The Donkey Sanctuary is continually working to highlight the importance of behaviour when assessing the individual welfare and health status of donkeys and mules.
The stoic nature of these animals means they do not show pain and fear as noticeably as other equines. Sometimes small changes in behaviour or body language are the only indicators that something serious is wrong.
The phrase a dull donkey is a veterinary emergency, and is one that I have heard repeatedly since I joined the welfare team last year. Sadly, I saw the reality of this phrase unfold as Beattie, the donkey foal I wrote about a few weeks ago, became ill just after New Year.
Beattie is usually a bright, bouncy and inquisitive foal so when her grooms said she was not herself and seemed quiet; we instantly knew something was not right. A vet was called immediately but despite their efforts Beattie showed no signs of improvement and later that day she was referred to a specialist equine hospital.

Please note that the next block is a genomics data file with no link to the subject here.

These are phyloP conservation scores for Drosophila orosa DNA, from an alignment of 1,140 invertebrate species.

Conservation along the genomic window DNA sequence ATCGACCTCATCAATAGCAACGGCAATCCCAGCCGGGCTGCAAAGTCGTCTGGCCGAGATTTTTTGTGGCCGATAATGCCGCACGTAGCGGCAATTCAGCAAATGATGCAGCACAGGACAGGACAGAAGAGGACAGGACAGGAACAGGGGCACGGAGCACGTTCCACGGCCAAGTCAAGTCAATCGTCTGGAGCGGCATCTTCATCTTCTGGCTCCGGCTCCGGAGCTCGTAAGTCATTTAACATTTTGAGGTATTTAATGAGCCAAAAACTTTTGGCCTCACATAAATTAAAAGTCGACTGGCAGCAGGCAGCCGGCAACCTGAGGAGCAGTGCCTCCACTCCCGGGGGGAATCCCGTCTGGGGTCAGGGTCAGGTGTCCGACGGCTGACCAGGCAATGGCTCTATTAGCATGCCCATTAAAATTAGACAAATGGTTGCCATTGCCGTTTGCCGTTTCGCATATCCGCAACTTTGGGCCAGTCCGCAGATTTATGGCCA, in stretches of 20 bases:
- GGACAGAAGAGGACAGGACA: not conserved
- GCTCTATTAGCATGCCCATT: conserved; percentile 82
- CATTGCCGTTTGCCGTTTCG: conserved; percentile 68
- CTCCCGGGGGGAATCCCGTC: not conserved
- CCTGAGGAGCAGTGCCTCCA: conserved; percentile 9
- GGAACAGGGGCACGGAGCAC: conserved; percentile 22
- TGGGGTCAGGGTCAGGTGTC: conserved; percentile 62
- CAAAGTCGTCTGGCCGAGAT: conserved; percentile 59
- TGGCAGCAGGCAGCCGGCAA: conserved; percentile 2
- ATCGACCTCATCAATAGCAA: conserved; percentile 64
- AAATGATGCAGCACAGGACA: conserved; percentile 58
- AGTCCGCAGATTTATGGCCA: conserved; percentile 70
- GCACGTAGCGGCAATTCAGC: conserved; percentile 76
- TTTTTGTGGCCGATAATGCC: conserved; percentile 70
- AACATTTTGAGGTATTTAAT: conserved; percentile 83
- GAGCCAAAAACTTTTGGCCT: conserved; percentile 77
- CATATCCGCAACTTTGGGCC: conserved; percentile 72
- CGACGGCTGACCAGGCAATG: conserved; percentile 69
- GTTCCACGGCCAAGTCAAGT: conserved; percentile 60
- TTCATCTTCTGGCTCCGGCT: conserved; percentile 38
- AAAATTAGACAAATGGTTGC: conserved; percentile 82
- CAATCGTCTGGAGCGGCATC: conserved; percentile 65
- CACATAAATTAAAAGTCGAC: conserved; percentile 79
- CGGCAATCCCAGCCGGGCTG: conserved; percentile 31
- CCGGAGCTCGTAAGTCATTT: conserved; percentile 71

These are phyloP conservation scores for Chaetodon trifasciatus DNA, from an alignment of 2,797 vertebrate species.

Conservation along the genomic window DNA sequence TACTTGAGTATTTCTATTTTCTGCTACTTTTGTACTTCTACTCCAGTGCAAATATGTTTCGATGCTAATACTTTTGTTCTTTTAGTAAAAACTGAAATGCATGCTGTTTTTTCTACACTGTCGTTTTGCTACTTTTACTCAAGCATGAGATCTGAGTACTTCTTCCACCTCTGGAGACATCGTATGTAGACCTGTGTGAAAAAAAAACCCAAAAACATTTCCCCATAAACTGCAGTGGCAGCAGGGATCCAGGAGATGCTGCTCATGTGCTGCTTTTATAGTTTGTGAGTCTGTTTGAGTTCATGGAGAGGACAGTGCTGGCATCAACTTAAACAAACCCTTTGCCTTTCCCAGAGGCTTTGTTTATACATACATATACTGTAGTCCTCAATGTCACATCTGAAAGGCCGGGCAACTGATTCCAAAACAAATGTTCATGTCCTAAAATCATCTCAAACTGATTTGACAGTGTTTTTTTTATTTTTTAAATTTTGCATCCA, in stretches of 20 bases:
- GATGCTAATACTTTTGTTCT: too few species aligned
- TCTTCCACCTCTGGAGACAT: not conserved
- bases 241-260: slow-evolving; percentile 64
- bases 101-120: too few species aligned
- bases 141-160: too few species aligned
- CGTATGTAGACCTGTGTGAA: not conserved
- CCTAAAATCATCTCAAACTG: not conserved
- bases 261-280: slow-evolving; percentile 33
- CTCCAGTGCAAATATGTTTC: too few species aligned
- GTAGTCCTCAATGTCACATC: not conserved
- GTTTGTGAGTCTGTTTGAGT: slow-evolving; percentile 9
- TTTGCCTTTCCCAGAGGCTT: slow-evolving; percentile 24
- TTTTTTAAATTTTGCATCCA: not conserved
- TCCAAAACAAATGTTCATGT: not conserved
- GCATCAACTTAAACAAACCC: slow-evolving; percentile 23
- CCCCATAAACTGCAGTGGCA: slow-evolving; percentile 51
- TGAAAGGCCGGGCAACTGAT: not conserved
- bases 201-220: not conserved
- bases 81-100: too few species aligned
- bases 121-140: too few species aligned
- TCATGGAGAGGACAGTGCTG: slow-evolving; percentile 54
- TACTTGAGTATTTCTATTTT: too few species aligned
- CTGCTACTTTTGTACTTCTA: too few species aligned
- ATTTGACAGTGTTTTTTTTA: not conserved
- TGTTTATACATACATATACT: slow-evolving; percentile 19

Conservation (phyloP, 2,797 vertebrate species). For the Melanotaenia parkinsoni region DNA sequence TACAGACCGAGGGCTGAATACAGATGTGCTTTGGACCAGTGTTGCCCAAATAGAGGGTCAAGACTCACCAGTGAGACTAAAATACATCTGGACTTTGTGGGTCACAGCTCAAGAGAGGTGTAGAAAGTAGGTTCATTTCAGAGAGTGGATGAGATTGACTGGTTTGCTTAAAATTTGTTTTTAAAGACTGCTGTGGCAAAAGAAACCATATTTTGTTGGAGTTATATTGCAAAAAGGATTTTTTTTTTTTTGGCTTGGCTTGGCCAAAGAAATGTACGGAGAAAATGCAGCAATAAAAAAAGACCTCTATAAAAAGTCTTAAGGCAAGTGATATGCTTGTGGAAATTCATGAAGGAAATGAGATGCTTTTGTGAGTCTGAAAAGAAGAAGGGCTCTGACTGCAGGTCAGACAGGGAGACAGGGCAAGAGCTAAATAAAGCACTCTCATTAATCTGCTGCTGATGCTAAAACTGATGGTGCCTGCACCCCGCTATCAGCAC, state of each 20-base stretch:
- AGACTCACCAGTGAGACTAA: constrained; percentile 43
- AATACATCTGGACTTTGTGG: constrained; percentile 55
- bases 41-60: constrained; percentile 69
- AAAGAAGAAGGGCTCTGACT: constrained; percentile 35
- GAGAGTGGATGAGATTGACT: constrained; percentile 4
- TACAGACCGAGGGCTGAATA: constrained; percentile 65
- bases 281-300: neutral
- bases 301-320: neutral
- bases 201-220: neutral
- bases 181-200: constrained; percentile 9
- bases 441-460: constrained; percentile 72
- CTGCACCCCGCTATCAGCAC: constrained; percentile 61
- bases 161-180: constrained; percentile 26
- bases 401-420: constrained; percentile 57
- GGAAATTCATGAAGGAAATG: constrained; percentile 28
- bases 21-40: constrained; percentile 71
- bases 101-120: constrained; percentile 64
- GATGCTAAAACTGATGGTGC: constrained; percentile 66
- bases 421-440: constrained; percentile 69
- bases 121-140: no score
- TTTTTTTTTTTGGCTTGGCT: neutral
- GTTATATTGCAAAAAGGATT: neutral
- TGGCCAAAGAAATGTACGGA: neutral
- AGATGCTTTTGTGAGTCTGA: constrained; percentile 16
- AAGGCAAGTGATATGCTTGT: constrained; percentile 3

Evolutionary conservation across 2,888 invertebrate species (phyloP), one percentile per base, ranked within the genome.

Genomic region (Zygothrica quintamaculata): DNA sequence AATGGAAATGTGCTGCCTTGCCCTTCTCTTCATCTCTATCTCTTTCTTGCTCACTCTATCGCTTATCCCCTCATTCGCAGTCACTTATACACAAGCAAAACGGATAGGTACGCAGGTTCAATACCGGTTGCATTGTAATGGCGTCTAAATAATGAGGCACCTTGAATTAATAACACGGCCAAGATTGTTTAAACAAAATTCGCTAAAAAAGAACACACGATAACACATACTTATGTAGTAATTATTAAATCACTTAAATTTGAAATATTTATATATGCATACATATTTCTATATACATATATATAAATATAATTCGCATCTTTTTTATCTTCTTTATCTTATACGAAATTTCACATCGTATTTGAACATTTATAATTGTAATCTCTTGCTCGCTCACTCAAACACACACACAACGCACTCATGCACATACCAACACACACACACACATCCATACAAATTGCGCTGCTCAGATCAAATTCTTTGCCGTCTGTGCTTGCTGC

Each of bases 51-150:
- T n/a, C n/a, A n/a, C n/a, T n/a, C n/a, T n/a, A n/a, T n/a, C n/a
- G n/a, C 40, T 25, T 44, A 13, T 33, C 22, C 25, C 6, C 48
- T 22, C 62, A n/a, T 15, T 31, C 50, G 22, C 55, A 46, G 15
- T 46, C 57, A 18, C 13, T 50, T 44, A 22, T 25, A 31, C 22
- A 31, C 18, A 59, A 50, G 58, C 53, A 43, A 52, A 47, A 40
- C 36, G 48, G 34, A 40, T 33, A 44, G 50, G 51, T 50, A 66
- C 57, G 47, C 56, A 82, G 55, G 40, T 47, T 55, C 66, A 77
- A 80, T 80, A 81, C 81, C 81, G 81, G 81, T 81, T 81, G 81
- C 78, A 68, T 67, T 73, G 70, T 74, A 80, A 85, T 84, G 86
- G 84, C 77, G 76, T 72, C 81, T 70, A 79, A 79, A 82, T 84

Beattie had stopped nursing from her mum and relied on round the clock care from the vets and hospital staff to ensure she was getting enough fluids and nutrition to keep her alive. After a very tense and long week, Beattie rewarded the veterinary team for their hard work as she started to feed for herself again.
After 10 days in at the hospital the vets gave the go ahead for Beattie and mum, Rhubarb, to travel home. Everyone on the yard was so happy to welcome them home; even Chris the farrier was on hand to help unload the precious cargo!
A few weeks on and I am pleased to say that Beattie is back to her playful self. She has definitely put the troubles of January behind her and is enjoying racing around her paddock whilst Rhubarb looks for her favourite spot to roll.
I hope you will all join me in saying a well-deserved thank you to the amazing team at Rainbow Equine Hospital for all their efforts in looking after Beattie and Rhubarb.
Also I owe a huge thank you to all those who helped ensure Beattie's road to recovery ran smoothly including the grooms, transporters and of course our fantastic supporters without whom none of our work would be possible.
Here is to a happy and healthy 2016.